Here’s what happened when I blocked blue light from my phone
Sleep – it’s always been difficult for me. It’s not that I’m not tired at the end of the day or anything. Goodness knows that I am.
My problem is racing thoughts and trying to switch off my brain off when it’s time to get my Z’s. On most nights, I find myself staring at my smartphone, getting lost in an episode of Law and Order or some documentary that I can find on Netflix.
In between, I’m also surfing around the web and visiting my favorite websites. Maybe you can relate?
Anyway, what ends up happening is that I fall asleep way too late, only to wake up the next day in a groggy haze. And I’m not even going to tell you about how baggy my eyes look; something I try to address with my skincare regimen.
Recently, I got to chatting with Adina Mahalli, MSW about this problem. She’s a certified mental health expert with Maple Holistics.
According to Adina, iPhones, like most smart devices, emit a blue light that can interfere with sleep. Apparently, the little diodes in the back of the phone broadcast this invisible light automatically.
Blue Lights and Smartphones
I’m no scientist but the way I understand it, there’s something about blue light that stimulates certain parts of the brain in ways that can keep you up. In fact, some research suggests that blue light can even exacerbate anxiety.
At any rate, I learned that all of us have a natural “ebb and flow” pattern related to sleep called a circadian rhythm. Think of it as your internal body clock.
Have you ever noticed that you automatically wake up around the same time each morning? Conversely, do you start getting drowsy around the same time each night? Does it seem like your energy levels have specific highs and lows throughout the day?
If so, that’s your circadian rhythm; mother nature’s regulator.
I’m sharing some of the science with you because it turns out that blue light has been clinically shown to mess up your sleep. By this, I’m talking about things like not being able to fall asleep or developing hypersomnia (excessive daytime sleepiness).
I don’t know about you, but in my case, poor sleep causes me all sorts of problems – like having a crappy mood and even reducing my libido (see this post on increasing semen volume).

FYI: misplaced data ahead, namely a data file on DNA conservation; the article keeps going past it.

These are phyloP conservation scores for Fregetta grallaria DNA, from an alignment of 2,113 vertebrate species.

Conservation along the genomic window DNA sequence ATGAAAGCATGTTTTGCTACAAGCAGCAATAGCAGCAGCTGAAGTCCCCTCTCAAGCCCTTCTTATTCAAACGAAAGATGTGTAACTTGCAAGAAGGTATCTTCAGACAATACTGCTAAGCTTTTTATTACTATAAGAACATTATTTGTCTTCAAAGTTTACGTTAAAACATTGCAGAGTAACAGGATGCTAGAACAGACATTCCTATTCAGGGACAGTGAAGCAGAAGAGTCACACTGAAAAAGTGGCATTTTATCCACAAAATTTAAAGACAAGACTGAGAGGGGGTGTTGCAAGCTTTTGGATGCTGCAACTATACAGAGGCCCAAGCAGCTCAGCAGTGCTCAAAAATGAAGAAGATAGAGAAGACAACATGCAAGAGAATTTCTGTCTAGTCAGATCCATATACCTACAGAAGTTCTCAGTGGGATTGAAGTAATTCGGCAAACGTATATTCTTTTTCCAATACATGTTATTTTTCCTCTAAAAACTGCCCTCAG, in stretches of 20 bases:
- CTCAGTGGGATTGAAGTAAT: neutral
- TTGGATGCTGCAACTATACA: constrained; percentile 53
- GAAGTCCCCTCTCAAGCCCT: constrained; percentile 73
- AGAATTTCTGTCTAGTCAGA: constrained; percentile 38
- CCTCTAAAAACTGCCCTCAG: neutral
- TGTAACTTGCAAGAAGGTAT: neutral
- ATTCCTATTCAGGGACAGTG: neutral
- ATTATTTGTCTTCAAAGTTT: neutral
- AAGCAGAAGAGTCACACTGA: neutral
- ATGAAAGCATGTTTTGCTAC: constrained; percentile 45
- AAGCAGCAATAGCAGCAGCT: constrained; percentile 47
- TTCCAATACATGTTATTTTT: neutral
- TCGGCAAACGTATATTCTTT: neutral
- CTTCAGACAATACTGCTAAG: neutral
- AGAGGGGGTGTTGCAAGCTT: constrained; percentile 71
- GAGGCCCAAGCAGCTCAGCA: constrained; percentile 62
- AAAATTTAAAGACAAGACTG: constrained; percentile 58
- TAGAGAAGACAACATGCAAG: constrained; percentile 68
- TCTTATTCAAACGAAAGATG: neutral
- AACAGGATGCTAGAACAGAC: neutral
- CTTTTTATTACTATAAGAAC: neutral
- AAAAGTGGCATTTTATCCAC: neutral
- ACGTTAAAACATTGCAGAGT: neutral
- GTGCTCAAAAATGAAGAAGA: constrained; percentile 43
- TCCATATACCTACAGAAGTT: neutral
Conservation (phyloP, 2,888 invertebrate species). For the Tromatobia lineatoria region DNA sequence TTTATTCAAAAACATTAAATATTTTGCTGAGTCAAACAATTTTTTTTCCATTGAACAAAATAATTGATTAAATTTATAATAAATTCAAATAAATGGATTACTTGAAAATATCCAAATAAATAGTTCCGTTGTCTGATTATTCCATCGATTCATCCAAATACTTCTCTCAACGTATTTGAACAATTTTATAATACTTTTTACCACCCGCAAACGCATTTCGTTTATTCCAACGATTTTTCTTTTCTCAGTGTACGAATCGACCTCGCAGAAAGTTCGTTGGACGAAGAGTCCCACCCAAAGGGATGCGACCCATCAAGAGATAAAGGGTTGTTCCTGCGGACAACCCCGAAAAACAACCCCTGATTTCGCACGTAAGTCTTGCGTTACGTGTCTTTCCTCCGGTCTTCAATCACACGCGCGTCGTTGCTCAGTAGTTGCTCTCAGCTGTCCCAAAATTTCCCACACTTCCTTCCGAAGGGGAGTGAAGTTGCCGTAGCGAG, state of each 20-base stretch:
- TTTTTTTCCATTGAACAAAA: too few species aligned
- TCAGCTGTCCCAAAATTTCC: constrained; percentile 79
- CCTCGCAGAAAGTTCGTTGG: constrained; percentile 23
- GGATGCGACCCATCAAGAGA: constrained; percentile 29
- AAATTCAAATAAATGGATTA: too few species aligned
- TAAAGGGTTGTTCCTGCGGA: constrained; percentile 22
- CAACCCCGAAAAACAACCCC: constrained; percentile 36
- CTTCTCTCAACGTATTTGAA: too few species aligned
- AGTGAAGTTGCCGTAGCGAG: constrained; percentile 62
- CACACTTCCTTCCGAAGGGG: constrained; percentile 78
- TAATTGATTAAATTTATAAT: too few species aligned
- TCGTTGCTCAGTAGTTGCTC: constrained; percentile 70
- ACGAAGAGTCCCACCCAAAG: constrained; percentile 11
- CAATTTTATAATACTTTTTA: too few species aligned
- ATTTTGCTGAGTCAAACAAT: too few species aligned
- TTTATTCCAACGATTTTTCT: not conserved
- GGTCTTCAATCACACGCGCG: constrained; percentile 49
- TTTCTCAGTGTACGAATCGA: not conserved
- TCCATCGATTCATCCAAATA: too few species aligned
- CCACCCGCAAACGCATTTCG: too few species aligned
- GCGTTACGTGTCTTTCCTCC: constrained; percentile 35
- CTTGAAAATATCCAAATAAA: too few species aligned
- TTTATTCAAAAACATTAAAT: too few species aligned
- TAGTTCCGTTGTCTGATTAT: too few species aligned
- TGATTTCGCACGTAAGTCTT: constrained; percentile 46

Obviously, there are other factors to consider as part of developing a healthy sleep cycle. You know what I’m talking about, right?
Things like not eating too late at night, watching sugar intake and creating a bedtime ritual (i.e., brushing your teeth, going to bed around the same time each evening).
Still, even when doing the things described above consistently, subjecting yourself to excessive blue light can sabotage your efforts.
“Try turning off your blue light and see what happens,” Adina suggested.
What happened when I turned off my blue light?
Taking her advice, I decided to activate my iPhone’s “True Tone” feature to block the blue. The process was easy enough. I merely went to settings, tapped on “Display and Brightness” and tapped again on “Night Shift”.
To simplify things, I set True Tone to flip on automatically between the hours of 10 pm and 7 am.
So, you are probably wondering what happened? Well, I’ll tell ya. Starting on the very first night, I immediately noticed a change.
Somewhere around 11 pm, I started to yawn and become drowsy. While I don’t remember the specifics, I’m pretty sure that I fell asleep shortly later.
That’s a BIG improvement from going to bed at 1 am, don’t you think?
On the second night, almost the same thing happened. And for the most part – for the rest of the week – it was pretty much the same experience. I fell asleep around the same time and was out for the entire night. Each morning, I awoke refreshed and ready to go.
Remember, I didn’t change anything else on my end. Yep, I still watched shows on my phone and surfed the web. But I have to say that reducing/blocking that blue light made a huge difference.
In talking to Adina, I also found out that most televisions and computer screens emit blue light too. I asked her about options for these kinds of things because most don’t have a “True Tone” feature.
What I found out was this – you can buy Amber glasses that block the damaging blue light, regardless of where that light comes from. So, if you are watching T.V. at night, putting on a pair of the amber shades may be a viable option.
Well, there you have it, folks – my experience with turning off my phone’s blue light and its impact on my sleep. I have to say that it has made a world of difference!
If you struggle with sleep, I highly encourage you to think about what I’ve shared here and try for yourself.
To learn more about turning off the blue light on your phone or pad, here is a “How To” article from Digital Trends that breaks it all down by device.
I hope what I’ve shared here was helpful. Thanks for stopping by.